Nicole -- The problem with vintage recipes is: our grandmas didn't measure. I'm guessing she "guessed" her pan was 5" x 7", when it was really 4 1/2" x 8 1/2" (a 6 cup pan) or 5 1/4" x 9 1/4" (8 cups) which is close. Add up the ingredients on your ingredients list (example: 3 cups flour, 1 cup milk, 2 cups zucchini, etc. = 6 cups) and choose a pan that is close in size. I hope this helps.

I have a really old recipe(grandma's zucchini bread) that calls for a 5X7! I'm trying to make the recipe exactly like my grandma did, but I cannot find any 5X7 loaf pans at all. What should I do here?

Tom -- Great tips! Thanks for adding them to this thread -- I'm sure they will help someone out along the line!!!

"One last item: Allow me to answer this before someone asks it. What do I think of flimsy, disposable aluminum loaf pans for baking bread? ... They tend to burn bread on the bottom."

Absolutely Right! If allowances are not made for the limitations of disposable aluminum loaf pans.

Solution: I set them on an insulated cookie sheet and shorten the bake time and/or lower the bake temperature, as needed.

Debbie -- Look at the dimensions of the brand you are buying and choose the closest-in-size one accordingly. I can't shop for you -- if I could I would, but I can't.

I have a recipe that says use a medium loaf pan. Online medium Ian’s show different dimensions, what do you recommend for a lemon loaf? Thank you

Good Morning Irene -- Enameled-coated steel falls into the category of dark metal. ~ Melanie

Is enamel-covered steel considered ceramic or dark metal?

Good Morning Marty -- When I bake small yeast-risen white bread loaves in similar-sized pans (in the top photo, they are the stack of dark pans on the far right), I bake at 350 degrees for 22-24 minutes. I also use a kitchen scale to divide the dough into twelve, 7-ounce portions, so, if you place a larger or smaller amount of dough in each pan, the time will vary slightly, accordingly. ~ Mel.

I want to bake some gift mini loaves of yeast bread. I have disposable 5/12" x 3 1/2" x 2" pans. What time and temperature do you recommend for this.

I just purchased a mini loaf pan which has spaces for 18
loaves, each 3 3/4 inches by 2 1/2 inches. I'm looking for information on the capacity of each, baking times and temperature adjustments. Has anyone used that pan?

Sharon -- Check into Chicago Metallic. They make all sorts of residential and commercial grade pans. Moreover, everything they make and sell is of excellent quality. Hope this helps. ~ Melanie.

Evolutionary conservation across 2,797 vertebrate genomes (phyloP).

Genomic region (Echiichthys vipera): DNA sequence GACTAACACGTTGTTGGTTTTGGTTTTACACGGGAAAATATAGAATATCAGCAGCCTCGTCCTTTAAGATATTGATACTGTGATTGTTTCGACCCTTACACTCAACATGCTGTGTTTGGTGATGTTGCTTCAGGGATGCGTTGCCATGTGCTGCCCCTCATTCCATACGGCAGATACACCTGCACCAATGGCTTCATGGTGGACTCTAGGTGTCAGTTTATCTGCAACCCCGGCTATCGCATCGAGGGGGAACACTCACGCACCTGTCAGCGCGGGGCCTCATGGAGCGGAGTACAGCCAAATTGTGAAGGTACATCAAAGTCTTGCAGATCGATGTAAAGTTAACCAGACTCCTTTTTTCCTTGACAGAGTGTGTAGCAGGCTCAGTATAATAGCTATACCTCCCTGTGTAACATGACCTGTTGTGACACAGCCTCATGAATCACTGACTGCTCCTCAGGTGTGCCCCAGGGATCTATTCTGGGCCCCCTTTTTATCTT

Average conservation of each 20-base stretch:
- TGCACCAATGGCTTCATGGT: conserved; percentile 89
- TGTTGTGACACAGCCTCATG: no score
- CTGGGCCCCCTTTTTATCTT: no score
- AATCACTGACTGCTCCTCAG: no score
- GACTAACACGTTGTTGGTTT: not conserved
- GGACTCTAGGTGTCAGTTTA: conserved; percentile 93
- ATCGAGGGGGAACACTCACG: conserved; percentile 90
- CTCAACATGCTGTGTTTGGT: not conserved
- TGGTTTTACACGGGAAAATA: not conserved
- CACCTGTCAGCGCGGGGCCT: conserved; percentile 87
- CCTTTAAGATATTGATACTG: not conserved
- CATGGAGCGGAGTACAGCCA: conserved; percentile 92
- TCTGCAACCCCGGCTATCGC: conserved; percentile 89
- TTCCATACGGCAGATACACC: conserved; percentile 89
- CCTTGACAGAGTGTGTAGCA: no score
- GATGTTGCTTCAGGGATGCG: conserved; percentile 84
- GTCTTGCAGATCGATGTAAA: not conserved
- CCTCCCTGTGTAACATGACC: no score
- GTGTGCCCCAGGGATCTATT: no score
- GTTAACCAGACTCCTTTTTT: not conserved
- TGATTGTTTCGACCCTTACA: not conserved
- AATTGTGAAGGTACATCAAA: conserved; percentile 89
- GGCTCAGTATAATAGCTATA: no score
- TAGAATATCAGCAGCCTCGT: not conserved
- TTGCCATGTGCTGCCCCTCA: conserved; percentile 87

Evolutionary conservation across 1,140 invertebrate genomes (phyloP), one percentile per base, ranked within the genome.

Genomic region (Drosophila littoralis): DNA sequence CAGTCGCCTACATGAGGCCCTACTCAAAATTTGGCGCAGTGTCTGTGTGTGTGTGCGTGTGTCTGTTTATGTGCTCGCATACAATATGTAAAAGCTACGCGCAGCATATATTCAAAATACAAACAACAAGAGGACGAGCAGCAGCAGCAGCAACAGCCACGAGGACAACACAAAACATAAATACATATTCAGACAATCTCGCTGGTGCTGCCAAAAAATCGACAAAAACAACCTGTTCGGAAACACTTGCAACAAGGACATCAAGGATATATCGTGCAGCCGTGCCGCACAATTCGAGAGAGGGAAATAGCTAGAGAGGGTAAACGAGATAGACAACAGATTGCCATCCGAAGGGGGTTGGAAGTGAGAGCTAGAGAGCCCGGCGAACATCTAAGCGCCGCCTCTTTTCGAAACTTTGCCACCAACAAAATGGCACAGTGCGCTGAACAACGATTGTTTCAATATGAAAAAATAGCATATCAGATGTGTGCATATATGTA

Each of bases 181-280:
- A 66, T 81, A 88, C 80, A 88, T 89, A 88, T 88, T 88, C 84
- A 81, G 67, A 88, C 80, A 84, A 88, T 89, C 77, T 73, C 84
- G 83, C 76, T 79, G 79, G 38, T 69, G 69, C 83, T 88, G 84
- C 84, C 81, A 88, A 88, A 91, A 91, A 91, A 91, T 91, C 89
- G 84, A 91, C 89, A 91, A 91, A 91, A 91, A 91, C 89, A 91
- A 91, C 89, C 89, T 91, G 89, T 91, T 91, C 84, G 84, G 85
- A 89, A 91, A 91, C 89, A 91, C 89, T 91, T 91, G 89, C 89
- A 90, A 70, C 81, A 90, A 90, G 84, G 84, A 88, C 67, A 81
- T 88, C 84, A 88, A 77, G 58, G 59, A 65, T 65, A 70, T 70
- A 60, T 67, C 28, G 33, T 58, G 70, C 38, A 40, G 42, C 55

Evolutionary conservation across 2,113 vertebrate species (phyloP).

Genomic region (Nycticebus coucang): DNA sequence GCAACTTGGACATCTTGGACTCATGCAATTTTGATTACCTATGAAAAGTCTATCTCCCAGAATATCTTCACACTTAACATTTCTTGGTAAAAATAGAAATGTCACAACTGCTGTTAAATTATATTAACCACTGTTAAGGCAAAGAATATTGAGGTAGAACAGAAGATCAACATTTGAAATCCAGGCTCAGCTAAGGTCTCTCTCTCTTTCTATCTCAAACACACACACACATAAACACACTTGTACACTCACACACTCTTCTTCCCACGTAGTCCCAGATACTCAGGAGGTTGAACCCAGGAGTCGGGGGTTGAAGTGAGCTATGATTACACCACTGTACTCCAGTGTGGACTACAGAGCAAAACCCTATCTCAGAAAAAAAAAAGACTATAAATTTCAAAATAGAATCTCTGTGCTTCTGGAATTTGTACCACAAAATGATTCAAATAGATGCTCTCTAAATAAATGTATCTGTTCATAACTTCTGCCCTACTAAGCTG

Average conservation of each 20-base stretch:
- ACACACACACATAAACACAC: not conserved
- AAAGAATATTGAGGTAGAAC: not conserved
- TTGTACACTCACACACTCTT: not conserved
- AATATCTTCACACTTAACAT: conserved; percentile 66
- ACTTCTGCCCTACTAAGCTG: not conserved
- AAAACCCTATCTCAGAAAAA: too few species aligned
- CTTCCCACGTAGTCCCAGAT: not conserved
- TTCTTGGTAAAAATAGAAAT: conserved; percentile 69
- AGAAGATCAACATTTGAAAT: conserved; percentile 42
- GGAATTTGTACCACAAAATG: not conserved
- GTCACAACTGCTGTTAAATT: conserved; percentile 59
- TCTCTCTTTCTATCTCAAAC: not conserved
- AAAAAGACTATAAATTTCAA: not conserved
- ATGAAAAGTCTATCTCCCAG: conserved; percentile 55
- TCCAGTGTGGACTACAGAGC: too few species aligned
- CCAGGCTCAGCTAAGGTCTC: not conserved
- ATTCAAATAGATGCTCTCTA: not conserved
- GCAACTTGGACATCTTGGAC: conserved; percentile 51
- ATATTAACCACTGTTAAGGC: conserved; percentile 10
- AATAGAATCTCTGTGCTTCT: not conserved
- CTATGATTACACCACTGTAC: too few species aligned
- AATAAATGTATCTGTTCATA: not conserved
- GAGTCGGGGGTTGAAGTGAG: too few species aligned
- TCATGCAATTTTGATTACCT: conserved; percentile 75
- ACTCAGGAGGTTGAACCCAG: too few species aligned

Is there a specific dark, aluminum loaf pan you would recommend? I've been searching online and find that most are non-stick and/or aluminized steel. I'm not a fan of non-stick pans. I also prefer one that is one piece and not folded metal. I'd love one just like the one on the left in the top picture.

Barb -- Any 9" x 5" size loaf pan with an 8 cup capacity will work just fine.

What size pan should I use for a two-pound loaf of plain white bread? Thanks!

Jason -- I wish I had an answer for you, as, I have encountered the same thing amongst different brands manufactured in different places. Luckily, that small difference (to the larger size) won't cause you or me any problems. Happy Baking my friend!

I recently purchased several of the Good Cook brand baking pans from my local Kroger. They are all dark and non-stick, but I do not know the material other than metal of some sort. One reason I purchased these was because the dimensions are molded into the edge of each pan. Specifically: 9”x5” large loaf pans, 8”x4” loaf pans, and 5.75”x3” mini loaf pans. How convenient!

At least, those are the dimensions I thought I had purchased. I don’t normally carry my tape measure to the grocery store; so I just trusted those numbers were correct. It wasn’t until later when I realized the real dimensions from top inside edge to top inside edge:
the 9”x5” pans are really 9.5”x5.25”
the 8”x4” pans are really 8.5”x4.5”
the 5.75”x3” pans are really 5.75”x3.125”

Why the difference? I wonder how they got those numbers? At least the pans aren’t smaller than what I thought I was getting, but I’d rather have accurate measurements. What’s the point of molding these into the pan, only to get it so wrong?

Phylena -- Thank-you for the kind words and I'm happy to have helped you -- enjoy your new KitchenAid mixer and happy baking to you!!!

I was JUST about to bake my first loaf of bread with my new Kitchen Aid Mixer! My loaf pan is not the required size and I felt like I needed to do some research first to see if this would be ok. Praise the Lord your site came up telling me to wait until I had the required pan to proceed. Thank you so much!